Don Imus is back in the news again with charges of racism leveled against him. This is what he said on the radio:
Wolf: "Defensive back Adam 'Pacman' Jones, recently signed by the Cowboys. Here's a guy suspended all of 2007 following a shooting in a Vegas night club."
Imus: "Well, stuff happens. You're in a night club, for God's sake. What do you thinks gonna happen in a night club? People are drinking and doing drugs, there are women there, and people have guns. So, there, go ahead."
Wolf: "He's also been arrested six times since being drafted by Tennessee in 2005."
Imus: "What color is he?"
Wolf: "He's African-American."
Imus: "Well, there you go. Now we know."
The attack on Imus is wrong on several levels. Since Imus's crack about "nappy headed hoes" last year, Imus went on Al Sharpton's radio show and apologized profusely. He apologized to the the girls basketball team at Rutgers personally. Last fall, Imus got a new radio show on WABC in New York. Imus hired a new staff, including many black people in high paying jobs, for the production of his radio show. On his new show, Imus talked about issues concerning blacks in a typical liberal fashion, portraying blacks as victims in a racist society. He has talked about how police racially profile blacks for harassment and arrest. In other words, Don Imus went out of his way to appease the black activists that he knew were listening to his every word, waiting for a chance to pounce on him for racism. Imus has been walking on eggshells since the Rutgers incident in an effort to appease Al Sharpton and other race-baiters.
The comment Imus made was clearly an attempt at sarcasm, in order to illustrate that Pacman Jones was being harassed and profiled by police because he was black. Of course I don't believe that the police profiled Pacman Jones. Pacman has an extensive criminal history for drugs and violence leading back to his high school and college years in addition to his six arrests since he has been in the NFL. He has been arrested for brawls in strip clubs and violence against women. Don Imus was trying to portray Pacman as a victim of police profiling and also to appease the likes of Al Sharpton.
The greater problem is that Pacman Jones is embraced by so many fans who celebrate the gangster culture that he demonstrates in his personal life. Just like the gangster culture has taken over hip-hop music and the clothing industry, the gangster culture has now become mainstream in professional sports. Many professional athletes have multiple children with different women. They are lauded as "players". They sport hip-hop hair styles and wear gangster like clothing. Look at clothing that men are wearing these days. They are either wearing a sports outfit, often with the name and number of athletes who act like low-lifes off the field, or they are dressing like hip-hop gang-bangers, or they wear a black tee-shirt that displays a negative image and the unsavory name of a band. All three groups are proving to be negative role models.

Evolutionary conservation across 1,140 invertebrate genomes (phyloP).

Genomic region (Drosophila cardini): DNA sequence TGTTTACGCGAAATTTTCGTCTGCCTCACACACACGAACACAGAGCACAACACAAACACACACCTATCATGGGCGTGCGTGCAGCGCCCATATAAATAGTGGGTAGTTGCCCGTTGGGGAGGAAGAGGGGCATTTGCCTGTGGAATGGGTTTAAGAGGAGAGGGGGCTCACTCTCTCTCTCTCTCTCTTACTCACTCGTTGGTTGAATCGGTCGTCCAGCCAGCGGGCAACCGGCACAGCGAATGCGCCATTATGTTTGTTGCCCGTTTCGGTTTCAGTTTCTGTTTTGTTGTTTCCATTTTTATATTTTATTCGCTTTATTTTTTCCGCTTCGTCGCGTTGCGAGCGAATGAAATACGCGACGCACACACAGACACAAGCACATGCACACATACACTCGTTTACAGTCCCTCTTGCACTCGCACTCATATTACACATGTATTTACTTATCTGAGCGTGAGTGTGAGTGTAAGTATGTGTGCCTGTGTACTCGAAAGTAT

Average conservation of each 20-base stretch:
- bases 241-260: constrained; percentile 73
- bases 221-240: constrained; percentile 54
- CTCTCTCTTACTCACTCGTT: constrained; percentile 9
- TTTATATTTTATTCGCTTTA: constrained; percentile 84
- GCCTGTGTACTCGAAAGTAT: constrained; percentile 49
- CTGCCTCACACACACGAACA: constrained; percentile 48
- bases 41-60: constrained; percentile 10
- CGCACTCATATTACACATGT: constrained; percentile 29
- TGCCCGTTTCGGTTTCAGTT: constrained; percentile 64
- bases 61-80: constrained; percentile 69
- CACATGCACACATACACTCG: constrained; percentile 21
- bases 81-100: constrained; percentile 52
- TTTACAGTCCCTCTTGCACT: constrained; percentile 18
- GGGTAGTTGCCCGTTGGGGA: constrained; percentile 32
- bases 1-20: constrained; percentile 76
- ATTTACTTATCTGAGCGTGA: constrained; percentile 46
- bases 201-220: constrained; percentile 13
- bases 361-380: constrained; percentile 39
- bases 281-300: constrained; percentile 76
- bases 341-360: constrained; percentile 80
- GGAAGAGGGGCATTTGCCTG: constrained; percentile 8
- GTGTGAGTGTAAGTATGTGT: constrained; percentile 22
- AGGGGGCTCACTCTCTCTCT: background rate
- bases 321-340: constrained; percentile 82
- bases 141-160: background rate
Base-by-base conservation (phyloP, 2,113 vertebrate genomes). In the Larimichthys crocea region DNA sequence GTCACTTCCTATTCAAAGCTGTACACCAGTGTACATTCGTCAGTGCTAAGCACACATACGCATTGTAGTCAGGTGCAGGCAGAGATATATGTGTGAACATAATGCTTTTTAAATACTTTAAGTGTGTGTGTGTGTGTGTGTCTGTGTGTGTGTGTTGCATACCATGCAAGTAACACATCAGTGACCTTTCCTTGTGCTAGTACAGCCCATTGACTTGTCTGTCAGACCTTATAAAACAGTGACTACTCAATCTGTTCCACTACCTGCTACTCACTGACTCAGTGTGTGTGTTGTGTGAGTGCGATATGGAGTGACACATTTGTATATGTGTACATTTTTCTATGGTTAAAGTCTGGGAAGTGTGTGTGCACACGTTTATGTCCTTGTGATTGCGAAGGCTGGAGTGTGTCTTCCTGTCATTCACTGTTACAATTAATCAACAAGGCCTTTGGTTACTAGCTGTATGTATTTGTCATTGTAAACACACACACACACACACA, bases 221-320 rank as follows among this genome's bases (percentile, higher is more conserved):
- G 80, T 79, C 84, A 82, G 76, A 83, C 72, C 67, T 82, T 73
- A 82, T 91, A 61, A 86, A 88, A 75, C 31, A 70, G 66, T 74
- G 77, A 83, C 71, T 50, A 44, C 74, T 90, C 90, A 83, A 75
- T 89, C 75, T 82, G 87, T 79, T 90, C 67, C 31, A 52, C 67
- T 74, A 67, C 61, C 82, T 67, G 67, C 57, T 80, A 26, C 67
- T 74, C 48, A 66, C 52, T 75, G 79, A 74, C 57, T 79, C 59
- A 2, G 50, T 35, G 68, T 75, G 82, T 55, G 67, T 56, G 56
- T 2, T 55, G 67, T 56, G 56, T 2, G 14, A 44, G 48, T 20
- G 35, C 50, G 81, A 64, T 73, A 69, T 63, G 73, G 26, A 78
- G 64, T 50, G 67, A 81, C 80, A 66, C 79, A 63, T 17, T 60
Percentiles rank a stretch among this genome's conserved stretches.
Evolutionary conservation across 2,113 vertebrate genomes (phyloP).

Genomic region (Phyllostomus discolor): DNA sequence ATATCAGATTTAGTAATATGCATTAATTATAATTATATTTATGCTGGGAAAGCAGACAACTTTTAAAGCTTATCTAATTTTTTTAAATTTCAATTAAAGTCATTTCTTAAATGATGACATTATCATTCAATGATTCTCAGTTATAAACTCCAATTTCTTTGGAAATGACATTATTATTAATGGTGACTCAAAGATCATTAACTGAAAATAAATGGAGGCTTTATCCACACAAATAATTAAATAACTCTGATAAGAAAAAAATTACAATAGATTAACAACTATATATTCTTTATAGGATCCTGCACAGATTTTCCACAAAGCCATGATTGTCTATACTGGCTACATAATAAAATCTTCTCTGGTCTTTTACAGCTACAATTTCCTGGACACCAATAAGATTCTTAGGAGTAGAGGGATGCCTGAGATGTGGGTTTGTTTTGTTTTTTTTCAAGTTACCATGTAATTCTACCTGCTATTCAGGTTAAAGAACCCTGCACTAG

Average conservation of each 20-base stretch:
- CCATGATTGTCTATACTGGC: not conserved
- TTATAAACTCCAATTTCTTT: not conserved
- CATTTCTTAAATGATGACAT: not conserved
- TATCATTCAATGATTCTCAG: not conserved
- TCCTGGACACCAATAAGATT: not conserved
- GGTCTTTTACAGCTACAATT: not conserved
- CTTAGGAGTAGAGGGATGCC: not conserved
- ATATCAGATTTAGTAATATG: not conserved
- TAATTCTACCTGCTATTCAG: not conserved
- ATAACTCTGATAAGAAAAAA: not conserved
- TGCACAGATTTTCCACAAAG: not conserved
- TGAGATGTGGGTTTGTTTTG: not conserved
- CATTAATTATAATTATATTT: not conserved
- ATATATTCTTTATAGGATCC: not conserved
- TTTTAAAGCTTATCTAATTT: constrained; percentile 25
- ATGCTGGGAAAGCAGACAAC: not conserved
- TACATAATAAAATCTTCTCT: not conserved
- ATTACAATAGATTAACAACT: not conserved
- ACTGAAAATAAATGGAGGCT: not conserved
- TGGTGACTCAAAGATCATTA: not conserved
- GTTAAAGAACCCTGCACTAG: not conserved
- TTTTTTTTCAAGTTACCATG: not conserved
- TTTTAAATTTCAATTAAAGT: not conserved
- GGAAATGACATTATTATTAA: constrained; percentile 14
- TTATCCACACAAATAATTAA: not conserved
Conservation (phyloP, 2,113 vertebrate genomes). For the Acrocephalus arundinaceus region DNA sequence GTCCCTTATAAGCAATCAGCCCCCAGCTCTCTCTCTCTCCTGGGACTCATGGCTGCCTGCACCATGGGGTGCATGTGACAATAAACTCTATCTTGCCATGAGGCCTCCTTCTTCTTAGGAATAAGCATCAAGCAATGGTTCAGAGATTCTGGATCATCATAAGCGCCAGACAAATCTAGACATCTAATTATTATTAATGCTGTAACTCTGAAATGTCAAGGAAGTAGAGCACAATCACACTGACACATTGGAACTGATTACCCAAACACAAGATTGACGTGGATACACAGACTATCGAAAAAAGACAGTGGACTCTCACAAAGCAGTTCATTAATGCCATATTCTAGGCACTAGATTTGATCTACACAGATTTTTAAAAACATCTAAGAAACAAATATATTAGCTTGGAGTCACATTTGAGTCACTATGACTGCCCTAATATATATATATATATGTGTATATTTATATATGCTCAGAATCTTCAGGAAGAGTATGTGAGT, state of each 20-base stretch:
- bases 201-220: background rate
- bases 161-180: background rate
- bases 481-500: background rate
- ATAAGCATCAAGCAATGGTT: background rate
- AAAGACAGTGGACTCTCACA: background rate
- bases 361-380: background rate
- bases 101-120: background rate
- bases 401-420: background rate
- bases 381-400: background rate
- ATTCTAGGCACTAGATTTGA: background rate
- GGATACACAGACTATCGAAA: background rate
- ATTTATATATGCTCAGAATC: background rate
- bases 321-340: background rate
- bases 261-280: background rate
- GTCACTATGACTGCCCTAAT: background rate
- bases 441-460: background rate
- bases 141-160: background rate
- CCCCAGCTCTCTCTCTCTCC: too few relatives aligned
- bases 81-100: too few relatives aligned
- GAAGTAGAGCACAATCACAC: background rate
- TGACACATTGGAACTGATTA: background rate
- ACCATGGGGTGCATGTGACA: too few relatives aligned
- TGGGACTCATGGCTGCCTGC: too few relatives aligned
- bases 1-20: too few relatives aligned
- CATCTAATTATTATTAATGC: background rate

The celebration of evil in our society is being hastened by the media, arts, sports and clothing industry who are catering to the lowest common denominator in our society. Don Imus is part of the problem. Not because he is a racist, but because he embraces the gangster culture. Imus was trying to be cool, and "hip-hop like" when he used the phrase "nappy headed hoes" to describe girls on the Rutgers basketball team over a year ago. Unfortunately, it is hard for a sixty-eight year old white man in a cowboy hat, to pull this off and still be believable. Had these remarks come from a younger man with baggy pants and tattoos on his neck, notice would not have been taken. In this recent incident, Imus embraces and sympathizes with a criminal football hero who he falsely depicts as a victim of unfair police racial profiling. In both instances (Rutgers' girls and Pacman), Imus was embracing today's twisted popular culture and it was misunderstood as racism.
After the first incident, Sharpton staged token protests against record labels that promote rap and hip-hop music that contain lyrics that encourage drugs, violence and demeaning of women. If Al Sharpton and his ilk truly want to help the downtrodden, they would condemn Pacman Jones and the fans that worship him for his extracurricular activities. They call it "street cred", and it helps celebrities gain popularity. Instead of being rewarded for "street cred", these "bad-boy celebrities" should be condemned and run out of the business. Perhaps that would send a positive message, but that is not likely to happen because the sports industry, entertainment industry and clothing industry, use these misguided celebrities as "cash cows" ready to be milked. There should be rage against what Don Imus said, but the rage is misdirected. Imus should be condemned for coming to the defense of the criminal celebrity, Pacman Jones.